Unlikely Tariff Rollback Deflated Commodities in November

The broad commodities were tepid in November. The S&P GSCI was flat for the month and up 9.9% YTD. The Dow Jones Commodity Index (DJCI) was down 2.1% in November and up 4.5% YTD. Gains were driven by the energy complex, while both precious metals and industrial metals detracted from headline performance.

The S&P GSCI Petroleum was up 2.0% in November. Oil prices were poised to end the month near two-month highs on expectations of an extension of OPEC+ production cuts, but on the last trading day of the month prices fell by over 4% due to fresh concerns over U.S.-China trade talks and a record high U.S. crude output of 12.5mm barrels per day. OPEC and Russia are likely to extend existing production cuts by another three months to mid-2020 when they meet in early December. In the physical oil market, traders are paying near-record premiums for sweeter crude barrels, as new marine fuel regulations from the start of 2020 have encouraged refiners to use crude oil grades that produce less high-sulphur fuel oil.

The S&P GSCI Nickel was in freefall in November, down 18.1%, with the largest move by far within the industrial metals space. This was due to the market focusing attention on current subpar demand, even with Indonesia cutting back exports. Prices for stainless steel, of which nickel is a component, have continued to decline due to record inventories. With a technical drop in support of its 200-day moving average and market participants’ bullish positions exited, the environment was ripe for a big move lower. In spite of these conditions, the S&P GSCI Nickel was still up 29.5% YTD and was one of the better-performing commodities overall. The S&P GSCI Lead and the S&P GSCI Zinc fell about 10% and 8% respectively, while the S&P GSCI Iron Ore rose 7.71% after falling 5.9% the prior month.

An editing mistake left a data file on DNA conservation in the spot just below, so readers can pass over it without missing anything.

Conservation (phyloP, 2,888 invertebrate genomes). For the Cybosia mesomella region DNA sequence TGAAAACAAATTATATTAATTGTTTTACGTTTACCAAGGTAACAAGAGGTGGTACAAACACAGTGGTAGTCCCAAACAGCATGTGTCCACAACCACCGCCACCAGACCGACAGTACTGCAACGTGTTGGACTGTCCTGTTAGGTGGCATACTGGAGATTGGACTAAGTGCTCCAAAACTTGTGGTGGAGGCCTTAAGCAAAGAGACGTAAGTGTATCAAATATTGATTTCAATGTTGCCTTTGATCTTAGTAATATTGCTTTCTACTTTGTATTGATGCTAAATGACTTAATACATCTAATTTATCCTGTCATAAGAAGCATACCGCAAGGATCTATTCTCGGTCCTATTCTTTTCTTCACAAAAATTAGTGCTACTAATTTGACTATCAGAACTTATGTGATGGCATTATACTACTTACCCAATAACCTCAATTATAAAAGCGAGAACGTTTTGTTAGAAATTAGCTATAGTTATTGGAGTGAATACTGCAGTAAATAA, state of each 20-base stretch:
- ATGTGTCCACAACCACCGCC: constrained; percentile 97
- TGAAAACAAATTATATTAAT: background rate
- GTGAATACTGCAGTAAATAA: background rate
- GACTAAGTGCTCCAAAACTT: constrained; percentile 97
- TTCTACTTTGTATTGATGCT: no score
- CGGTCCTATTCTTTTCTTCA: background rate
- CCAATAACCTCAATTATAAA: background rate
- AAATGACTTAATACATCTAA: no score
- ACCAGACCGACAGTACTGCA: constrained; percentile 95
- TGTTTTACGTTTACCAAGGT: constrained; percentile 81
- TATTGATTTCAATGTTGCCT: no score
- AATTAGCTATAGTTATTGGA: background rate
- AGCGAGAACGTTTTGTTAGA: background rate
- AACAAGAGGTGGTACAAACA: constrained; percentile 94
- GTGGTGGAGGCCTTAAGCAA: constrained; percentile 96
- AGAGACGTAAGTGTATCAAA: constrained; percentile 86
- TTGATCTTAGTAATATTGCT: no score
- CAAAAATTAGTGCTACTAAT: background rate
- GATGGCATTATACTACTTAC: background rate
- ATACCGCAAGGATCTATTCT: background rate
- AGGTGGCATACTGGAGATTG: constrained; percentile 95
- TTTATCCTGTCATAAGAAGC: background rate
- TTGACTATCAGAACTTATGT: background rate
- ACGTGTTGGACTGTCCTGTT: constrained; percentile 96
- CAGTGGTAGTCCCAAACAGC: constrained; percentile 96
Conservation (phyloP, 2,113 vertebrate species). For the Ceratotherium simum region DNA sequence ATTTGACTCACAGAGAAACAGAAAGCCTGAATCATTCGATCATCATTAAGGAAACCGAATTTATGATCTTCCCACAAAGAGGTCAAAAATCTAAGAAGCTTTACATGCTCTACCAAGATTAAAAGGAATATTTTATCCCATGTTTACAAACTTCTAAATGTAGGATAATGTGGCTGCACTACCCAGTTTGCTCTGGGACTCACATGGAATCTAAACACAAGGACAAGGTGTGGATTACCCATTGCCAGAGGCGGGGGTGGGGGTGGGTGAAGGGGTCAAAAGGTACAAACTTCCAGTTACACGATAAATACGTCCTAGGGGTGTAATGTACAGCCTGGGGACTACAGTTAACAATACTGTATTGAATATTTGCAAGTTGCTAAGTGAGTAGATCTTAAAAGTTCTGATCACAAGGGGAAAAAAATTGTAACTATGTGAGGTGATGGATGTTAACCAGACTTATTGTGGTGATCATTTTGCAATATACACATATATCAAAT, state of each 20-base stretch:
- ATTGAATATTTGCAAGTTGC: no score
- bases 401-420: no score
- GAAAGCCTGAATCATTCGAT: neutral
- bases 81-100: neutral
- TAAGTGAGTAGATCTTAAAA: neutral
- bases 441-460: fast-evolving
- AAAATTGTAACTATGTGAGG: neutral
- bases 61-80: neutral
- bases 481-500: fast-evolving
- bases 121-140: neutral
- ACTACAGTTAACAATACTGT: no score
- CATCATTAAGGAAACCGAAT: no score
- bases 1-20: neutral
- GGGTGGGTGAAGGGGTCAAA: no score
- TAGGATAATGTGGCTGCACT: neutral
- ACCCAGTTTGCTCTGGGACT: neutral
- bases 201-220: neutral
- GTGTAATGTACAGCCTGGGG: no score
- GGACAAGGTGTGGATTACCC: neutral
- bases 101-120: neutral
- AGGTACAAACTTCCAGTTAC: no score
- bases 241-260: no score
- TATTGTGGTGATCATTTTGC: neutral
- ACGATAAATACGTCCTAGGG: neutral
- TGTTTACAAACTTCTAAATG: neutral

The S&P GSCI Gold lost some of its luster in November, down 3.1% on the back of an overall better risk sentiment, with equity markets continuing to post new all-time highs and VIX® near multi-month lows. However, gold’s loss was palladium’s gain. The S&P GSCI Palladium continued to add to its impressive YTD performance, reaching another new high on the last day of the month to close November up 3.4% and up 55.55% YTD.

The S&P GSCI Agriculture was down marginally in November. As harvest in the U.S. comes to an end, both the corn and soybean markets have continued to be weighed down by the protracted U.S.-China trade talks and plentiful domestic supplies. Improving weather for planting in Brazil and Argentina also added pressure to the markets. The S&P GSCI Coffee ended the month up 13.4%; Arabica coffee supplies have  tightened from recent record levels, with a global deficit now forecast for the 2019-2020 season, an off-year for top producer Brazil’s biennial crop cycle. Certified stocks on the Intercontinental Exchange (ICE) also fell to their lowest level in nearly 18 months.

It was another mixed bag for the livestock sector in November; the S&P GSCI Lean Hogs was down 11.0%, while the S&P GSCI Live Cattle rose 2.8%. Despite the fact that the U.S. sold more pork this year to international buyers than ever before, the S&P GSCI Lean Hogs was down 22.9% YTD, reflecting a significant increase in pork supply. U.S. pork production is on a record pace for 2019.

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